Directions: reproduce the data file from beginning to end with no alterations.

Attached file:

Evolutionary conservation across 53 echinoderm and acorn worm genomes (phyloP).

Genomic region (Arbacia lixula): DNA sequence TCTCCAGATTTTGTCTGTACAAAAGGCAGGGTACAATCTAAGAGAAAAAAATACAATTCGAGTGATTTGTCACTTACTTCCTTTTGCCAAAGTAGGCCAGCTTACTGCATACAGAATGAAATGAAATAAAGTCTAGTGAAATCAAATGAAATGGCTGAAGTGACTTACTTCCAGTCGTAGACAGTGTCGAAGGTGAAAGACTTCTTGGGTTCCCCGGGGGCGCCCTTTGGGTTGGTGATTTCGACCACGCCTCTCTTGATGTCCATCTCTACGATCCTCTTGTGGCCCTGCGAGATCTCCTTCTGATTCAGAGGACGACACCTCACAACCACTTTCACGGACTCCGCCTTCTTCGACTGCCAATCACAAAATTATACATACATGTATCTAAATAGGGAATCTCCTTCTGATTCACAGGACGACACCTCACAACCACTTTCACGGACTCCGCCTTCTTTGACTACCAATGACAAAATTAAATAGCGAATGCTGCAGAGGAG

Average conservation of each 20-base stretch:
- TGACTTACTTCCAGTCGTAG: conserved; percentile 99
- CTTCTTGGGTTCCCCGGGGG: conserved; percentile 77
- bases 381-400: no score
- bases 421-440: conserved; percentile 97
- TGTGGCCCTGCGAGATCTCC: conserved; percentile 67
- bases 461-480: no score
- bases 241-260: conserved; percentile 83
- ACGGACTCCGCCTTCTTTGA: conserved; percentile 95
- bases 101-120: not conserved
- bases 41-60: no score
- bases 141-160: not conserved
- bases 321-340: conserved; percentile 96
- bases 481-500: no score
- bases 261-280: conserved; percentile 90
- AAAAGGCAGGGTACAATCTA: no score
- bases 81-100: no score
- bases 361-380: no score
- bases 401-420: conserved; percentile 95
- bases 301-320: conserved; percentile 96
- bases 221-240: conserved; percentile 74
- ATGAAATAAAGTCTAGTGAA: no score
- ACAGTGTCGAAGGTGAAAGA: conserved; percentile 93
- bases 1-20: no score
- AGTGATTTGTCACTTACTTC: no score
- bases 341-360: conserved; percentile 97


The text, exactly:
Evolutionary conservation across 53 echinoderm and acorn worm genomes (phyloP).

Genomic region (Arbacia lixula): DNA sequence TCTCCAGATTTTGTCTGTACAAAAGGCAGGGTACAATCTAAGAGAAAAAAATACAATTCGAGTGATTTGTCACTTACTTCCTTTTGCCAAAGTAGGCCAGCTTACTGCATACAGAATGAAATGAAATAAAGTCTAGTGAAATCAAATGAAATGGCTGAAGTGACTTACTTCCAGTCGTAGACAGTGTCGAAGGTGAAAGACTTCTTGGGTTCCCCGGGGGCGCCCTTTGGGTTGGTGATTTCGACCACGCCTCTCTTGATGTCCATCTCTACGATCCTCTTGTGGCCCTGCGAGATCTCCTTCTGATTCAGAGGACGACACCTCACAACCACTTTCACGGACTCCGCCTTCTTCGACTGCCAATCACAAAATTATACATACATGTATCTAAATAGGGAATCTCCTTCTGATTCACAGGACGACACCTCACAACCACTTTCACGGACTCCGCCTTCTTTGACTACCAATGACAAAATTAAATAGCGAATGCTGCAGAGGAG

Average conservation of each 20-base stretch:
- TGACTTACTTCCAGTCGTAG: conserved; percentile 99
- CTTCTTGGGTTCCCCGGGGG: conserved; percentile 77
- bases 381-400: no score
- bases 421-440: conserved; percentile 97
- TGTGGCCCTGCGAGATCTCC: conserved; percentile 67
- bases 461-480: no score
- bases 241-260: conserved; percentile 83
- ACGGACTCCGCCTTCTTTGA: conserved; percentile 95
- bases 101-120: not conserved
- bases 41-60: no score
- bases 141-160: not conserved
- bases 321-340: conserved; percentile 96
- bases 481-500: no score
- bases 261-280: conserved; percentile 90
- AAAAGGCAGGGTACAATCTA: no score
- bases 81-100: no score
- bases 361-380: no score
- bases 401-420: conserved; percentile 95
- bases 301-320: conserved; percentile 96
- bases 221-240: conserved; percentile 74
- ATGAAATAAAGTCTAGTGAA: no score
- ACAGTGTCGAAGGTGAAAGA: conserved; percentile 93
- bases 1-20: no score
- AGTGATTTGTCACTTACTTC: no score
- bases 341-360: conserved; percentile 97